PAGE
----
My article, "How to survive the ammo shortage of 2013"


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Trebor
March 14, 2013, 09:07 AM
Here's my latest Michigan Gun Rights Examiner article with tips on how to survive the ongoing ammo shortage.

(Btw, if you have any other tips, share them here and in the comments)

How to survive the ammo shortage of 2013 (http://www.examiner.com/article/how-to-survive-the-ammo-shortage-of-2013?cid=db_articles)

"As guns and ammo sales continue to hit record highs the ongoing ammo shortage has become a major frustration for many shooters. Here are tips on how to keep in practice even with a reduced ammo budget."

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Teachu2
March 14, 2013, 01:59 PM
Those popup ads are really irritating!

MagnumDweeb
March 14, 2013, 02:21 PM
I took up making my own primers using Potassium chlorate made from paper roll caps, strike anywhere matches (the paper rolls are easier and more economical and they already have red phosphorus in them which helps to better ensure ignition), and home made potassium chlorate (paper rolls work better again as I refuse to store any red phosphorus at this time till I hear back from the ATF on my letter). I do not store any materials outside of primers or cartridges but for small amounts of black powder components and even then they are stored in heavily protective magazines submersed under water.

I shoot holy black through my S&W Model 15-3 (85% condition to start with), Tokarev 9mm, and Taurus PT99. I use http://www.goexpowder.com/images/LoadCharts/Cartridge-Pistol-Revolvers.pdf for load ideas but I load mine lighter than the charts. And yes I know there is no official BP load for 9mm, and I'm not making any recommendations. They all shoot fairly accurate out to twelve yards, beyond that you have to start making adjustments to get tighter than four inch groupings.

It sure gets a lot of attention at the range when I fire off those BP rounds. The cleanup isn't too difficult if you start off with hot water and use typical BP cleaning means, and I finish up with a regular cleaning and heavy oiling. Also be sure to neutralize the potassium chloride deposited in the barrels afterwards if you are using Potassium Chlorate primers.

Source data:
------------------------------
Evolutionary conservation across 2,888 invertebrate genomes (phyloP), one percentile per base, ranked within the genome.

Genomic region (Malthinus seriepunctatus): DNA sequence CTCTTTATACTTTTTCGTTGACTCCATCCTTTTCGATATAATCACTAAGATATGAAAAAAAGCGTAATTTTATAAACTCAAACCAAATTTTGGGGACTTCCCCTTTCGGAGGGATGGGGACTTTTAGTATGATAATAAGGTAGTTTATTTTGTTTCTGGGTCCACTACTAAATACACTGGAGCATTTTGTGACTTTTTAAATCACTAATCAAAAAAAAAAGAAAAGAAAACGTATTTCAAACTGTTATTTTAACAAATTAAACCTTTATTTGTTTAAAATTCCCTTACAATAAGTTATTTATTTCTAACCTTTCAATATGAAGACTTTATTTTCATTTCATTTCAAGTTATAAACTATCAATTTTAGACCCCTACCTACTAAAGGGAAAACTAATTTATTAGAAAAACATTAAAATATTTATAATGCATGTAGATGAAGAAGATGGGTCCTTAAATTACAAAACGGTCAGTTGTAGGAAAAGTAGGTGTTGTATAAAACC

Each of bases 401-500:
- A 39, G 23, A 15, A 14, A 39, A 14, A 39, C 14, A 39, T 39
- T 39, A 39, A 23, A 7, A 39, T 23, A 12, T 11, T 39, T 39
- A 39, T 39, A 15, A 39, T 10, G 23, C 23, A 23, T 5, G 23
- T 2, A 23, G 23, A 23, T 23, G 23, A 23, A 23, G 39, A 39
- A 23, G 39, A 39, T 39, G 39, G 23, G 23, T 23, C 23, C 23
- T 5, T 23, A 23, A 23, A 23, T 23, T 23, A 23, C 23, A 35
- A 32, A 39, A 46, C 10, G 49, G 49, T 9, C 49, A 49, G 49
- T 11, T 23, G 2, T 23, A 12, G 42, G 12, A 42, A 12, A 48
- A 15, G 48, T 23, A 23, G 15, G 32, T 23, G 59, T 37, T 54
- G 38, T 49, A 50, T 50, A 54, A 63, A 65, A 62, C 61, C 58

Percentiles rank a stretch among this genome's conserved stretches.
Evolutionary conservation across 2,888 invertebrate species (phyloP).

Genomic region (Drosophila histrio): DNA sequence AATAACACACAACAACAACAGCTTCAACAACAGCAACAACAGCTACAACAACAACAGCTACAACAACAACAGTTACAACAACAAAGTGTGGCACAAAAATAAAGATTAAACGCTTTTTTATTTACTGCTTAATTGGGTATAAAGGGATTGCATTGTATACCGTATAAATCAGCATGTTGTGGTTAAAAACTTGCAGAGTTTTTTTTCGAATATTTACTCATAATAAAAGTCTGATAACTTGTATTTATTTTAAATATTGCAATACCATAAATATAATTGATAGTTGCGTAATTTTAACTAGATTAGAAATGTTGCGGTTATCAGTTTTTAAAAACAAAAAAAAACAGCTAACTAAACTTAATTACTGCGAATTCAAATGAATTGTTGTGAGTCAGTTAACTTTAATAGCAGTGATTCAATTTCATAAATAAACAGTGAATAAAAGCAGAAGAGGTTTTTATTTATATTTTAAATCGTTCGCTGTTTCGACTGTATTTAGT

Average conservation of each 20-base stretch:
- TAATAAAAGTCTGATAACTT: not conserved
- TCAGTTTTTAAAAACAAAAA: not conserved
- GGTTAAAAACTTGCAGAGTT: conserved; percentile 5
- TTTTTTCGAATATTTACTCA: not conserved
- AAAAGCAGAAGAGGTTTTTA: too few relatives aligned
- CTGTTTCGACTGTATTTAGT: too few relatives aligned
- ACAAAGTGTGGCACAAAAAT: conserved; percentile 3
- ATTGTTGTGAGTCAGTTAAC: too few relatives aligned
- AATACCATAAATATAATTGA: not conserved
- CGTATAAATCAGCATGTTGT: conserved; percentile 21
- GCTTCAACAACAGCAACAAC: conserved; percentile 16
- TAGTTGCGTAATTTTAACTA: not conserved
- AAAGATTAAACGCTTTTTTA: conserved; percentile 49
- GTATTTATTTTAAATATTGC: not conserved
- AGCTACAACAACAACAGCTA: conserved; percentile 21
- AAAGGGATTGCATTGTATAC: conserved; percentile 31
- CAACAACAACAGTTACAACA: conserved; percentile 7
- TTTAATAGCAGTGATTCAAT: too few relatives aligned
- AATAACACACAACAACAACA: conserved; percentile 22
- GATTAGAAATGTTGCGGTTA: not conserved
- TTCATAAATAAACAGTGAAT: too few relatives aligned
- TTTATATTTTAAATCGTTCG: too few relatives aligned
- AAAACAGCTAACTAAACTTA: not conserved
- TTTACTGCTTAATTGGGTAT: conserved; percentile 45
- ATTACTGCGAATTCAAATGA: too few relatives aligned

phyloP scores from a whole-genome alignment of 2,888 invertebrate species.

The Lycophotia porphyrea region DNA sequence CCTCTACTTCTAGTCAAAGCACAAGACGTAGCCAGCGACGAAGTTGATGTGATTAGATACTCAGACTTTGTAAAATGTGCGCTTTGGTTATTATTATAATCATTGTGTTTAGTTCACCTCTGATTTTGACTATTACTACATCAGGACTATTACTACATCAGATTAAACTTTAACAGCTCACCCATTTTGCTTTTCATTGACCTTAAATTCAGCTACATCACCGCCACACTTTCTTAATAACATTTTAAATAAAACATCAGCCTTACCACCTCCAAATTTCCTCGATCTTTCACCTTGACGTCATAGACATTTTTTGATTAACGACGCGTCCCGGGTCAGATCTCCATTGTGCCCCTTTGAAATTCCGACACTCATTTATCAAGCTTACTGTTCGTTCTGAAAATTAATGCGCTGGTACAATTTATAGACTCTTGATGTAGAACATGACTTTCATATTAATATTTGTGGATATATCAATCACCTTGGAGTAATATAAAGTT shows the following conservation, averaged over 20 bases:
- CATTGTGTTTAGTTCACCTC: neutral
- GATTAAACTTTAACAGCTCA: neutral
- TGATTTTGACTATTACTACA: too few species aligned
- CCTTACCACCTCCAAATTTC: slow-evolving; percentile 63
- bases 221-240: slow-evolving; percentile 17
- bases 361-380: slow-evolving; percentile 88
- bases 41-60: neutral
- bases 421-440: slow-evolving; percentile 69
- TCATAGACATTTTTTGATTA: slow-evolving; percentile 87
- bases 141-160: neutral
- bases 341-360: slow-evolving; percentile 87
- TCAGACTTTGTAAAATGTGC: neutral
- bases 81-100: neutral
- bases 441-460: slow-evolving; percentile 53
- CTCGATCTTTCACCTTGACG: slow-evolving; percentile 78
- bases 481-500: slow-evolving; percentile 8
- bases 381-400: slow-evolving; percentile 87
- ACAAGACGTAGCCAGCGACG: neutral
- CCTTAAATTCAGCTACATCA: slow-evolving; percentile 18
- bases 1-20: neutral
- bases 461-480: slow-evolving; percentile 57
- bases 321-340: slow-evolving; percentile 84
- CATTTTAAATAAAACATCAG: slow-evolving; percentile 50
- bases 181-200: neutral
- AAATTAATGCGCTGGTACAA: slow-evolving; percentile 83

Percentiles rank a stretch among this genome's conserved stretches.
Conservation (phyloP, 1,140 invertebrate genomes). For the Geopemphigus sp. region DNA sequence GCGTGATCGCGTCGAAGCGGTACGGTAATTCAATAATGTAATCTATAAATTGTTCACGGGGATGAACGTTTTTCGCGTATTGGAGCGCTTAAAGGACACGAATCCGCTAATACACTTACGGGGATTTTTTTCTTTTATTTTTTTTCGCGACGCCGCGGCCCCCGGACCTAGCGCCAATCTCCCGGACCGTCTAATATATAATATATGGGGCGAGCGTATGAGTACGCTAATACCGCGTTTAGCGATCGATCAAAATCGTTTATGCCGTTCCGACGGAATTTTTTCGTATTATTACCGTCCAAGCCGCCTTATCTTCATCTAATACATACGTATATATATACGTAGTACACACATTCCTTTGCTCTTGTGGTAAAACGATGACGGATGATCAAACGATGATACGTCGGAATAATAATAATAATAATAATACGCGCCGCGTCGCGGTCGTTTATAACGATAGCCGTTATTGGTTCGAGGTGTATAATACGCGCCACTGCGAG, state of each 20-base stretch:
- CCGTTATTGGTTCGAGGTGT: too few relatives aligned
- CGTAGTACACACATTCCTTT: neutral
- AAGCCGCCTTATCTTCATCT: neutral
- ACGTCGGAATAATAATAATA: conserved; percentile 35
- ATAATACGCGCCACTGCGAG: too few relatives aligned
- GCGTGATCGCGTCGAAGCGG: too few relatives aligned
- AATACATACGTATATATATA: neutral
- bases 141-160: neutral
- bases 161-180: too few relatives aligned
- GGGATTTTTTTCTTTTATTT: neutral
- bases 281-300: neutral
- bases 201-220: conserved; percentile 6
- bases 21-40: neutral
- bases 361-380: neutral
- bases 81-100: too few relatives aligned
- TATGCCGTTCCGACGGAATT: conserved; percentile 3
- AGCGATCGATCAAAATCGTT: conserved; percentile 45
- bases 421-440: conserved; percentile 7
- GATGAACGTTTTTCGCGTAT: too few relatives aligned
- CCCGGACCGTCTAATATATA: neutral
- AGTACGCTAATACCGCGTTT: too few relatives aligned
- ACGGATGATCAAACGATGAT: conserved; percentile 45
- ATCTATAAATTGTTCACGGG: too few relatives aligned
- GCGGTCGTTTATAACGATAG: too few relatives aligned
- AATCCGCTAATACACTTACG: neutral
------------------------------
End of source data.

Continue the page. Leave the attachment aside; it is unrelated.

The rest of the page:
Oh and I bought two crossbows.

dirtykid
March 14, 2013, 02:23 PM
I couldnt even make it past the first few paragraphs with all those ads on there,,
Annoying !!

BBQJOE
March 14, 2013, 02:30 PM
Magnumdweeb,
May I ask what you use for the primer bodies?
Are you able to recycle and fill used ones?

MagnumDweeb
March 14, 2013, 02:40 PM
You can refill used ones, you just have to get out the dent, I use a same sized punch as the primer and my brass hammer and give it a light tap or two. Be sure to clean out the pocket and save the anvil. If you destroy the anvil or lose it you can make one out of some staples and a little JB weld but it will take time and trial and error. I have primers that I have reloaded four times now without an issue. I ordered enough paper caps rolls to have ten thousand primers and I still feel like I need more.

I did have some limited success using primer cups I made out of coke cans using a paper hole puncher. The key is to use a de-primed cartridge to form the cup. Again it becomes an issue of having the anvil. Make sure your primer material forms into a solid granule. Potassium Chlorate primers ignite by friction and not by percussion. If it remains powder you chances of a good ignition are limited. I tried experimenting with super glue to form the granule and the success was good but limited. Acetone dissolved paper caps (the white part only) are made up of chalk and boron something I forget so they resolidify upon drying and should form a granule in the primer cup.